Ah, the saga of Yellow Rose. Initially a gift from our friends at The Beerists podcast, someone (I won’t say who) broke it after recording our Tree House episode.  I scrambled to get another one in time for the recording of the episode, and it was worth scrambling for. Truly showing what a S.M.a.S.H. beer (Single Malt and Single Hops) is capable of, this Mosaic-hopped beauty of an IPA really showcased what makes the Mosaic hop special – a little bit of citrus and tropicality combined with some grassy and pine notes.

25. Metropolitan Afterburner

Style: Marzen

ABV: 5.5%

Availability: Illinois; September and October

In the sea of our Oktoberfest show, this was the waterspout. Clean (as most all of Metropolitan’s beers are) with caramel and bread notes, this proves just once again that when it comes to classic German lager styles, Metropolitan is second-to-none. While there were other non-traditional takes on the marzen (Surly’s hoppy version comes to mind), Afterburner was simple and to the point. Next year, if you’re ever in the mood for a marzen, reach for Afterburner. You won’t need to reach for anything else.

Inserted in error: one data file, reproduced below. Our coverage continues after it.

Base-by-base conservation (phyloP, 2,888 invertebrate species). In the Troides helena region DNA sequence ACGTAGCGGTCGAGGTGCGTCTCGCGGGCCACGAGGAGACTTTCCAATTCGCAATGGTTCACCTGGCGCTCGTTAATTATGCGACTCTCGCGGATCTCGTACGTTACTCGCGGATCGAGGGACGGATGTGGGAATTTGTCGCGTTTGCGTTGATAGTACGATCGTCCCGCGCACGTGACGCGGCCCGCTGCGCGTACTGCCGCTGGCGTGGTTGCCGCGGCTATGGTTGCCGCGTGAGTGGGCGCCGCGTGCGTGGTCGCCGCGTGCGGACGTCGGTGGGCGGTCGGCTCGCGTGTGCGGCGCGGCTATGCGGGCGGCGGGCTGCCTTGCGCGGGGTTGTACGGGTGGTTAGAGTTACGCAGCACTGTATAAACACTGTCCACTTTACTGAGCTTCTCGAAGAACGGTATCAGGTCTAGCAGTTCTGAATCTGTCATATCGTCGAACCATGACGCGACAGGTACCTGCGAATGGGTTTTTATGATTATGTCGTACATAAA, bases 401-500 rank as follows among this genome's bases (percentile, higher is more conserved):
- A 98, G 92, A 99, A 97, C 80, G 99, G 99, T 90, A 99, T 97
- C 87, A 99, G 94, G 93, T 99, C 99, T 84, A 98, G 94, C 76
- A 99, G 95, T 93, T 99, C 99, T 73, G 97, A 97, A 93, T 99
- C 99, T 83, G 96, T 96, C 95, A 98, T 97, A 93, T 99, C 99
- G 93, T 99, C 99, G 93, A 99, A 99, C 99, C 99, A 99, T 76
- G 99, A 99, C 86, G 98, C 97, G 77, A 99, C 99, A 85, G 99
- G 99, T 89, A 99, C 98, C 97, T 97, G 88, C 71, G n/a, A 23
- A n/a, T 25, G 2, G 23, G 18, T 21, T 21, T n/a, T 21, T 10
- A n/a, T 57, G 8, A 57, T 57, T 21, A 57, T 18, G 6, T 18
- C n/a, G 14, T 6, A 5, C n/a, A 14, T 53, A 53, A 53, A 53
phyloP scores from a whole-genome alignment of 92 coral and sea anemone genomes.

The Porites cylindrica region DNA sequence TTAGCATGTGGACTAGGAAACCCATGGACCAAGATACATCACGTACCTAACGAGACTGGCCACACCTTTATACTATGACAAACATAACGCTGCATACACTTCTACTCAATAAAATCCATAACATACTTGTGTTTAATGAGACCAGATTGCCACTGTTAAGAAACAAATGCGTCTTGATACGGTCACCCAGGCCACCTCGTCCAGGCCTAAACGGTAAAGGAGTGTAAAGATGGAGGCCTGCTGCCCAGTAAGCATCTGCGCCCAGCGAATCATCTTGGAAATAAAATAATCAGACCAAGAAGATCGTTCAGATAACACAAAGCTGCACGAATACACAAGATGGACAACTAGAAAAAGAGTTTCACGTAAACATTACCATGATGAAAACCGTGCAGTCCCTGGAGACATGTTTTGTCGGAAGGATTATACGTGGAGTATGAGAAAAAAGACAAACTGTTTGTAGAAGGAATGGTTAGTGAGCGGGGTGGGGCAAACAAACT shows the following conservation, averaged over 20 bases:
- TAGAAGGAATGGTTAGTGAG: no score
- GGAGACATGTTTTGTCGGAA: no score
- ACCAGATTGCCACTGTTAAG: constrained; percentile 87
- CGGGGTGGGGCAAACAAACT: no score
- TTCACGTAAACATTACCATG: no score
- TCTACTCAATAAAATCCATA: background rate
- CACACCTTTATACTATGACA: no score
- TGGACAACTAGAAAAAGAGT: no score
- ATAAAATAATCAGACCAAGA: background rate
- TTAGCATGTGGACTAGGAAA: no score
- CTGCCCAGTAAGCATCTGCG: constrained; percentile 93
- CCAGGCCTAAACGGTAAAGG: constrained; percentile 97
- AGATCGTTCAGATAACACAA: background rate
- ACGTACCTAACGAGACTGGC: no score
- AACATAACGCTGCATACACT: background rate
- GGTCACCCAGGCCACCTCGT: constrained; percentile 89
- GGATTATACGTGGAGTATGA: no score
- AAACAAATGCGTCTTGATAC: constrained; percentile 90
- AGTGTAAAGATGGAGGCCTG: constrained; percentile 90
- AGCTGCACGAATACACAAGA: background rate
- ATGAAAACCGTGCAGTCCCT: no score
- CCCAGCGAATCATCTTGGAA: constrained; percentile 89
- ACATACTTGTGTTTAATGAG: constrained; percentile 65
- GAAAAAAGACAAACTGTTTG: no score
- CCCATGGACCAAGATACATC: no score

24. August Schell Dawn of Aurora

Style: Berliner Weisse

ABV: 7.5%

Availability: Minnesota, although I’ve seen others in the series in Wisconsin; whenever it’s ready